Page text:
Announcing Stack Overflow Documentation

We started with Q&A. Technical documentation is next, and we need your help.

Whether you're a beginner or an experienced developer, you can contribute.

Sign up and start helping → Learn more about Documentation →

Why is the minus sign below considered an invalid token? There must be something I do not understand here.

>>> [1e-i for i in range(-10,10)]
SyntaxError: invalid token

Normally these things evaluate like a mother:

>>> 1e-10

I'm just curious; I solved my problem with

>>> [10**i for i in range(-10,10)]
[1e-10, 1e-09, 1e-08, 1e-07, 1e-06, 1e-05, 0.0001, 0.001, 0.01, 0.1, 1, 10, 100, 1000, 10000, 100000, 1000000, 10000000, 100000000, 1000000000]
share|improve this question
up vote 7 down vote accepted

1e-01 etc are numeric literals. They're seen and tokenized before the script ever runs. And the rules for such a number almost certainly say "an optional ('E' or 'e', followed by an optional '+' or '-', followed by digits)". There's no provision for variables in that definition, and changing the definition would make it so numeric literals couldn't be parsed til runtime, which would get very hairy.

share|improve this answer
All answers appreciated, used #votes to accept. Thanks all! – The Unfun Cat Dec 20 '12 at 6:56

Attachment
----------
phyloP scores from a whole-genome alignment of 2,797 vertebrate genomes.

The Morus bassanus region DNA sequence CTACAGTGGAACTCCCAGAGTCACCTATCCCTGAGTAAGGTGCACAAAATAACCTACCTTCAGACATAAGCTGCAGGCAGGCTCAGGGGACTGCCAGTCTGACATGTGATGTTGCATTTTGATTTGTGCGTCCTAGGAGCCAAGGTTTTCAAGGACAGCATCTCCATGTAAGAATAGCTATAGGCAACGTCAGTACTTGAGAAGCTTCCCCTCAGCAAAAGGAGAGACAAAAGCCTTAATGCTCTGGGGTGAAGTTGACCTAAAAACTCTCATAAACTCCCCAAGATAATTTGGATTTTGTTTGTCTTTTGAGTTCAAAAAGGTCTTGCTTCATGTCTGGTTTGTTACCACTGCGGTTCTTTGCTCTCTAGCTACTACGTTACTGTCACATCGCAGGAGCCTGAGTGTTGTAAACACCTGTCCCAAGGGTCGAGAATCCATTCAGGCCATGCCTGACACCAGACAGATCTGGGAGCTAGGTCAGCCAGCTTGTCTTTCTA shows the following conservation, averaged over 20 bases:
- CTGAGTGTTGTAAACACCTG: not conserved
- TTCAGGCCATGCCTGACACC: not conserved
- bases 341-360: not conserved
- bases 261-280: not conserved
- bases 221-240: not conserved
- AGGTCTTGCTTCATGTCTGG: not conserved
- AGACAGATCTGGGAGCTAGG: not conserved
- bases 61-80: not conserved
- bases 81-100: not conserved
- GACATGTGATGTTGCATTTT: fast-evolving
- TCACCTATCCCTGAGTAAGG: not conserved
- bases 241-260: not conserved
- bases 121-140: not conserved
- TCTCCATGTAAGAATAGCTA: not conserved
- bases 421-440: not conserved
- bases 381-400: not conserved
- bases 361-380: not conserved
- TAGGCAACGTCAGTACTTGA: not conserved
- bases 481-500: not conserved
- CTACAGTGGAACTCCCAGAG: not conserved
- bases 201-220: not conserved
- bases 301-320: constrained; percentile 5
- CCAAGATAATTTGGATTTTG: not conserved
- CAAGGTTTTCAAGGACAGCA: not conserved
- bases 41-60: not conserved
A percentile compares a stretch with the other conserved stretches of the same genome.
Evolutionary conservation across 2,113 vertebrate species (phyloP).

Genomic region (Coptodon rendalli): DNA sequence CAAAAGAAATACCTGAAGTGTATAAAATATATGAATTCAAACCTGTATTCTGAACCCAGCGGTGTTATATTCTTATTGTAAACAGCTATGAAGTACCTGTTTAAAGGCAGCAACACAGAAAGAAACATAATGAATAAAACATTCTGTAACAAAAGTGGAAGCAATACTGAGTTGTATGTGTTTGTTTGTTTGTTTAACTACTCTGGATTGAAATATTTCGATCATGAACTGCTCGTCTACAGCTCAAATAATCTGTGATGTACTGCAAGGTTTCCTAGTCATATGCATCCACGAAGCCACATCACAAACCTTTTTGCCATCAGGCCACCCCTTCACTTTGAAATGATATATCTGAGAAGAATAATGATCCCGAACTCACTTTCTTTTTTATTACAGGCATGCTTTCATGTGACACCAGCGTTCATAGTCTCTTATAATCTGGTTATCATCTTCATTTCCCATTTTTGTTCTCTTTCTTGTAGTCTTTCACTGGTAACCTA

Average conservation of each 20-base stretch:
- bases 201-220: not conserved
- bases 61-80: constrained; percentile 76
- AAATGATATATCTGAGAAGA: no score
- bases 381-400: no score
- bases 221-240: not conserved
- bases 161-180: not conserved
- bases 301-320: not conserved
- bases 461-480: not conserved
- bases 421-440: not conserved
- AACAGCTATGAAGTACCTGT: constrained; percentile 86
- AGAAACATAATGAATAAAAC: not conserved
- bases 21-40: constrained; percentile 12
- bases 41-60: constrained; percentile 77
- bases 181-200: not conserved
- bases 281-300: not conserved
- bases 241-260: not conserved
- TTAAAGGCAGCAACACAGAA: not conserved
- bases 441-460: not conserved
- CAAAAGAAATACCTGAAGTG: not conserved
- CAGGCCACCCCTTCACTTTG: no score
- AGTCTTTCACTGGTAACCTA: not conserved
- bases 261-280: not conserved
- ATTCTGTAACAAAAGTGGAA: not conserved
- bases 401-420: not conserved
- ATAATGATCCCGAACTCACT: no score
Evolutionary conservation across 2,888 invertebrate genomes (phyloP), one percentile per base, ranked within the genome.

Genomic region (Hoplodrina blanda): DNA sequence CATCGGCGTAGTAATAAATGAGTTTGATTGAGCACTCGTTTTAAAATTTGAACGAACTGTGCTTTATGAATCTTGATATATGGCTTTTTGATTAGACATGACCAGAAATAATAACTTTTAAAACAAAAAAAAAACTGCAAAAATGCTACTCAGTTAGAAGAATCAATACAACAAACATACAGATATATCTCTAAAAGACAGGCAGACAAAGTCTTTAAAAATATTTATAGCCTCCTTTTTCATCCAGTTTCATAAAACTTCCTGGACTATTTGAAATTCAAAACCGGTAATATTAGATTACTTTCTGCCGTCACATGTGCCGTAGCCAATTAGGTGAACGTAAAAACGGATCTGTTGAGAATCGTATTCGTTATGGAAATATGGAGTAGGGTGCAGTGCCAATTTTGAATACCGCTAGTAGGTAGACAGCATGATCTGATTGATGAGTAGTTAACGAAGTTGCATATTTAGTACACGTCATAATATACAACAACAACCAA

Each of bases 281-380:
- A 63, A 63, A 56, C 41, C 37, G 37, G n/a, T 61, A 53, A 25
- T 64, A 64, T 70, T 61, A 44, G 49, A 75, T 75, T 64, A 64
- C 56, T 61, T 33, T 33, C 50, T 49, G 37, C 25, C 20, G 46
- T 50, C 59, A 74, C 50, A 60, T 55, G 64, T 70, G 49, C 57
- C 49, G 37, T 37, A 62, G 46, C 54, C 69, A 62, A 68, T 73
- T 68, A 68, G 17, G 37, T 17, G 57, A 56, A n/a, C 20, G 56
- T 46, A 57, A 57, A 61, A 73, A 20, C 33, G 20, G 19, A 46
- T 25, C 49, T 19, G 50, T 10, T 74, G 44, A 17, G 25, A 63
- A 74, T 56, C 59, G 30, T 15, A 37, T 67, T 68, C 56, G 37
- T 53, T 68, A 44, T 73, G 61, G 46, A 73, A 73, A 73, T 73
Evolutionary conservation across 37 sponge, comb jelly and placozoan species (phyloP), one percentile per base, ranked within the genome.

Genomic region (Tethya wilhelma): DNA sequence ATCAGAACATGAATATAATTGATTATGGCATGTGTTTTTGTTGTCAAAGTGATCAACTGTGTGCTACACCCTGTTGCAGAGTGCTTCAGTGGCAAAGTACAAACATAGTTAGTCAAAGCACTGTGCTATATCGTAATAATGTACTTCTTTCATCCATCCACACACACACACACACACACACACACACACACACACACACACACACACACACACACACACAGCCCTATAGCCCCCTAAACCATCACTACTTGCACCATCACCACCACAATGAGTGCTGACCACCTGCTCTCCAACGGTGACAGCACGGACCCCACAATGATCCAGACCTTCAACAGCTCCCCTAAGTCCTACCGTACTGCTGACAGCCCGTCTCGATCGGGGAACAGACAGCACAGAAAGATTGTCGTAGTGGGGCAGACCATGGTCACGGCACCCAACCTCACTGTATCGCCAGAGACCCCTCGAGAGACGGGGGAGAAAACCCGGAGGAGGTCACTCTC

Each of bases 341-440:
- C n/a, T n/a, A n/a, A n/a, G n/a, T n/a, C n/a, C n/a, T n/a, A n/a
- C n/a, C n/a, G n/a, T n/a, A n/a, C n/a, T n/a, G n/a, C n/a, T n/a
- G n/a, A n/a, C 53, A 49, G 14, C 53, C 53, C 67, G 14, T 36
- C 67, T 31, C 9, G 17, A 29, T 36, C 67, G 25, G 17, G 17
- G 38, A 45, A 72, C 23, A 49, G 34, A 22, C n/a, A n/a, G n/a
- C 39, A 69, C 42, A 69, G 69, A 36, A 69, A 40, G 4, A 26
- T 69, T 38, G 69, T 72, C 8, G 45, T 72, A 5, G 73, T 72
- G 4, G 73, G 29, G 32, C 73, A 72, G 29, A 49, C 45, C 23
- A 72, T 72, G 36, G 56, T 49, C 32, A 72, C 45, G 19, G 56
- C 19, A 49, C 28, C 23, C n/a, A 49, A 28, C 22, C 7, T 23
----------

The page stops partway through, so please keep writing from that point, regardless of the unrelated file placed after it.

Check Python docs for floating-point literals:

floatnumber   ::=  pointfloat | exponentfloat
exponentfloat ::=  (intpart | pointfloat) exponent
exponent      ::=  ("e" | "E") ["+" | "-"] digit+

The trick is that numeric literals do not include a sign; a phrase like -1 is actually an expression composed of the unary operator - and the literal 1. So, i here is considered as a variable in x - i expression, even though x is a number with an exponent. And it leaves x without the exponent part: 1e. Which is an invalid Python token.

share|improve this answer

1e-i is not valid Python syntax. The exponential form is a literal and, as such, is not designed to be dynamic. The lexer says it all: invalid token, as in, it has no idea what 1e-i means.

share|improve this answer

You can't have a variable in a float literal. 1e-3 is fine, 1e-i can't be evaluated until runtime and is therefore an invalid literal. It's like expecting x.14 to evaluate to 3.14 when x is 3. Has nothing to do with list comprehensions.

The solution is as you have found.

share|improve this answer

As others have mentioned, 1e-i is not valid.

You could fix this by doing float("1e-%d" %i):

In [114]: [float("1e%d" %i) for i in range(-10,10)]
share|improve this answer
No offense, but creating a float from a string created from an integer is just stupid. – BasicWolf Dec 20 '12 at 6:56
I don't disagree, but I couldn't think of a better hack at the time – inspectorG4dget Dec 20 '12 at 7:14

Your Answer


By posting your answer, you agree to the privacy policy and terms of service.

Not the answer you're looking for? Browse other questions tagged or ask your own question.